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Just as the first challenge to the constitutionality of teaching "intelligent design" in the public school science classroom is underway in the trial of Kitzmiller v. Dover, Matthew J. Brauer, Barbara Forrest, and Steven G. Gey offer a definitive assessment of the legal issues involved in their new law review article "Is it science yet? Intelligent design creationism and the Constitution," published in Washington University Law Quarterly (2005; vol. 83, no. 1).
The external review of the latest draft of the Kansas science standards is complete, and there's no comfort in it for the antievolutionist majority on the state board of education. The external reviewer, Mid-Continent Research for Education and Learning (McREL), restricted its comments to the educational usefulness of the standards and did not evaluate their scientific accuracy. Even so, the antievolution material inserted by the board at the behest of local "intelligent design" enthusiasts came under fire.
In the Kansas City Star (October 9, 2005), Jason Gertzen and Diane Stafford report that Kansas's reputation as a state officially hostile to evolution education is having discernible effects on recruitment efforts at universities and in the burgeoning biotechnology industry. "Some business leaders and economic development recruiters in the region say ...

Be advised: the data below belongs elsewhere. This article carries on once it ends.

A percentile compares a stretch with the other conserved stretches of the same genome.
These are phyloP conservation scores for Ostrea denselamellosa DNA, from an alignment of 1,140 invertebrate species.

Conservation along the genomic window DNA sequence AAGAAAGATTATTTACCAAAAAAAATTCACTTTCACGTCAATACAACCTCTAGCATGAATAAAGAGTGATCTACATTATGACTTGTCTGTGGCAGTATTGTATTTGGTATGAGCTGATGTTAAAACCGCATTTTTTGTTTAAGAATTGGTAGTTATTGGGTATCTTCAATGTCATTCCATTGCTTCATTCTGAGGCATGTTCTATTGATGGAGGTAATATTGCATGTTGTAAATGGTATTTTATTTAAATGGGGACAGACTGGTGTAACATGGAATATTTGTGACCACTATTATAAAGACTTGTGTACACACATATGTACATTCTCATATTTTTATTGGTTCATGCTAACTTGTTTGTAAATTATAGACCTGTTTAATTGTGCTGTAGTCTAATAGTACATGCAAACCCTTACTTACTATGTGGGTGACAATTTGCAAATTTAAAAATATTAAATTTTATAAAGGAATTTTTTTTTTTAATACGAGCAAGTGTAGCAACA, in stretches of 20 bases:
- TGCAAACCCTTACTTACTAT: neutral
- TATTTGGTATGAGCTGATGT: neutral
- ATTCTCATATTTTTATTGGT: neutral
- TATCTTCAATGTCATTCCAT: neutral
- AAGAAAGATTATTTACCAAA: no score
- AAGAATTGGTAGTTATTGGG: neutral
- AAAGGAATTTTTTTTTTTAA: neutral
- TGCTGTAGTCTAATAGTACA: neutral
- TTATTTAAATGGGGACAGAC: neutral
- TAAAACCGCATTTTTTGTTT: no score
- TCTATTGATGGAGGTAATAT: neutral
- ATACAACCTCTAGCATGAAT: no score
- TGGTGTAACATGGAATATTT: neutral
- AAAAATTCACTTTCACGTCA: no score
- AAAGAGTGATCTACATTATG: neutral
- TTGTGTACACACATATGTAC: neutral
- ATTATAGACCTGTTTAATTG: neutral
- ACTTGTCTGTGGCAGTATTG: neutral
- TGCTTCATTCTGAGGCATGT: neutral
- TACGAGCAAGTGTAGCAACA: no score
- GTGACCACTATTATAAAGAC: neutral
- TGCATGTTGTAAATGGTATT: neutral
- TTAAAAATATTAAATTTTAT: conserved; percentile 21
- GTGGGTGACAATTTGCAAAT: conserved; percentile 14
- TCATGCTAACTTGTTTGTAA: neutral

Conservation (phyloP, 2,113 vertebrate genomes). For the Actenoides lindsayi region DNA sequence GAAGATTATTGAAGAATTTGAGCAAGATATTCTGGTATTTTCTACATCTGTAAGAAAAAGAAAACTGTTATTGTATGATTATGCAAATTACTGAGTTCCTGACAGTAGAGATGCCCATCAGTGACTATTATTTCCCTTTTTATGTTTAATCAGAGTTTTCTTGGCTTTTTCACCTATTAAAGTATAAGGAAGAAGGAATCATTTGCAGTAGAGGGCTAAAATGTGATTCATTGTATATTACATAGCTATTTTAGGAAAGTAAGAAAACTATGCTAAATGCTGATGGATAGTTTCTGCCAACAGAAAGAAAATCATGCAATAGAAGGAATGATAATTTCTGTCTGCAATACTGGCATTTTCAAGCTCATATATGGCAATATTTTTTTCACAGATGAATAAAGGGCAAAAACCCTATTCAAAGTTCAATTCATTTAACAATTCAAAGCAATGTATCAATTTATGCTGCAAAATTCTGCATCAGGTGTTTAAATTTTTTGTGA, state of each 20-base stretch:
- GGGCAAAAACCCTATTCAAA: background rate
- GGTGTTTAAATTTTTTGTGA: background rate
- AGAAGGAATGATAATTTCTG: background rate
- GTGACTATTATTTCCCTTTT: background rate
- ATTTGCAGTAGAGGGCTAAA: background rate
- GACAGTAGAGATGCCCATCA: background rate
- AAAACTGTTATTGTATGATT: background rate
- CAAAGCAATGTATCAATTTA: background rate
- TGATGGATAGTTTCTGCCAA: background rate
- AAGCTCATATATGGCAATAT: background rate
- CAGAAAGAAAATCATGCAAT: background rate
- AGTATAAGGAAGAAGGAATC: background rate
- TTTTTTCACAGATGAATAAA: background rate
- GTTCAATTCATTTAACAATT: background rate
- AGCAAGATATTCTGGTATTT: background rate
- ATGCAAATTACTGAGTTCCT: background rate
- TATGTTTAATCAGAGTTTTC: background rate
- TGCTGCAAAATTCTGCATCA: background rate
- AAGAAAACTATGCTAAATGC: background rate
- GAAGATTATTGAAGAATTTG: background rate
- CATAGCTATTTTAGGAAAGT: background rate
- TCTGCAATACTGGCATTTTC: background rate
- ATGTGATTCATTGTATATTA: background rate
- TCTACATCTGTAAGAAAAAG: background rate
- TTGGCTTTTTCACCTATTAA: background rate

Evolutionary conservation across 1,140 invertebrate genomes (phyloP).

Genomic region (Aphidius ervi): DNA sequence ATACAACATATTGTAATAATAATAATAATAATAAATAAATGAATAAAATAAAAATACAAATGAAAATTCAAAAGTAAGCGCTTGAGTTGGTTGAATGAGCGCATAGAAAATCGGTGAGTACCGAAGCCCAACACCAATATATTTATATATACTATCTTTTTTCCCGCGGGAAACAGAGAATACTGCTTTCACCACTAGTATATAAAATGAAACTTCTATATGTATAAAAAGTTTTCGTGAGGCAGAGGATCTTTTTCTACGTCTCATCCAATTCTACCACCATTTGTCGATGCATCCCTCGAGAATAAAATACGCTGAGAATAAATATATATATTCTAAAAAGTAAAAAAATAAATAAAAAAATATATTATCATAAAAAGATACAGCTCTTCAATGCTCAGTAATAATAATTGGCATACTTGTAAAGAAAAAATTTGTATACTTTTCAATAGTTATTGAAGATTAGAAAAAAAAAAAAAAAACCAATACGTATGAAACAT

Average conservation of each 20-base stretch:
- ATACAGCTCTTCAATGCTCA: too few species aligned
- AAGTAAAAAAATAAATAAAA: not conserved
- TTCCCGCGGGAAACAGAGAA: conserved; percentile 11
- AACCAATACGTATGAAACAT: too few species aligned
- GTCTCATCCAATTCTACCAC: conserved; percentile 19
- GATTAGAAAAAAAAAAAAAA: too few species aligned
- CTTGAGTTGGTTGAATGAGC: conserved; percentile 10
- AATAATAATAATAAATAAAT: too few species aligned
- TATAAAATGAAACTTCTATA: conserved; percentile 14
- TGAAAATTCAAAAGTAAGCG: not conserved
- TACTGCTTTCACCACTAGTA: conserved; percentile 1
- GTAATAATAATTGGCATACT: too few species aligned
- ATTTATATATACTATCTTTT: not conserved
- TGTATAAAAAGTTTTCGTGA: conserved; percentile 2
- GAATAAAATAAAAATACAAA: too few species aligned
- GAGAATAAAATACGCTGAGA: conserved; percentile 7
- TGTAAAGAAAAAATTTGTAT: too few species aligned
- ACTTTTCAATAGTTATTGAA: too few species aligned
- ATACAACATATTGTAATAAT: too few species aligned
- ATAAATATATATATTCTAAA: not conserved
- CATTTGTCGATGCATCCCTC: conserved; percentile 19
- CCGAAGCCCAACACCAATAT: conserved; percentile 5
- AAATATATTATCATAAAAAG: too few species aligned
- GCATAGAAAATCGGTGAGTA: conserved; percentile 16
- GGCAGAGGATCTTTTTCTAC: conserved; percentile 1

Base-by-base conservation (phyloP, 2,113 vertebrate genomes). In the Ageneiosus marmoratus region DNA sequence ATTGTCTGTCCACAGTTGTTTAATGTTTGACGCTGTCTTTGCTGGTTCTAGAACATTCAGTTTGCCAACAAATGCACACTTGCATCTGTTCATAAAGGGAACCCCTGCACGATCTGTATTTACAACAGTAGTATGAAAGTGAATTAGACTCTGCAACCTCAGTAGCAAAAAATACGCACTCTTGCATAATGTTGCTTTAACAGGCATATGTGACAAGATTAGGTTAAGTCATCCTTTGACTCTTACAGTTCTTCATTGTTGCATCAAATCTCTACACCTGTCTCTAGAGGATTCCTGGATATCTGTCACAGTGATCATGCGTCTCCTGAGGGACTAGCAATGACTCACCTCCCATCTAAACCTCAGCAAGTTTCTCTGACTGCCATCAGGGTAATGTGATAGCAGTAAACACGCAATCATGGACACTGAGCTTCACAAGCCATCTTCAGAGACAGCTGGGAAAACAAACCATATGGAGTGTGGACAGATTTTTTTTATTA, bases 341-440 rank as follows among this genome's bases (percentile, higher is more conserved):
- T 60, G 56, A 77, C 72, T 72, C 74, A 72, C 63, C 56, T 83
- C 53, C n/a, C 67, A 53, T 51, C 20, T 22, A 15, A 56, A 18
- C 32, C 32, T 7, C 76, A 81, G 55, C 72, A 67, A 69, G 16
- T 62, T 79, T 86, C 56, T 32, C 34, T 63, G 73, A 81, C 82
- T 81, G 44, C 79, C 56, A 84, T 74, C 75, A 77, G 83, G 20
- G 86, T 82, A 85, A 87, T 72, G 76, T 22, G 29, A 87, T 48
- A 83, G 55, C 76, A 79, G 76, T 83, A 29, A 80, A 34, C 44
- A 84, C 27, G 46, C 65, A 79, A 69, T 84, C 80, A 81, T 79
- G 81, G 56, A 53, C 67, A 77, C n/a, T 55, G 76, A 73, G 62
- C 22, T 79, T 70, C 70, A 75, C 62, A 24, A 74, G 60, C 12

L.A. Theatre Works's drama The Great Tennessee Monkey Trial, based on the original trial transcripts from the Scopes trial, is now on a twenty-three city tour, playing at major universities, colleges, and civic performing arts centers across the country. With a script by Peter Goodchild, the play was originally broadcast by LATW in 1992; the current production, directed by Gordon Hunt, commemorates the eightieth anniversary of the Scopes trial.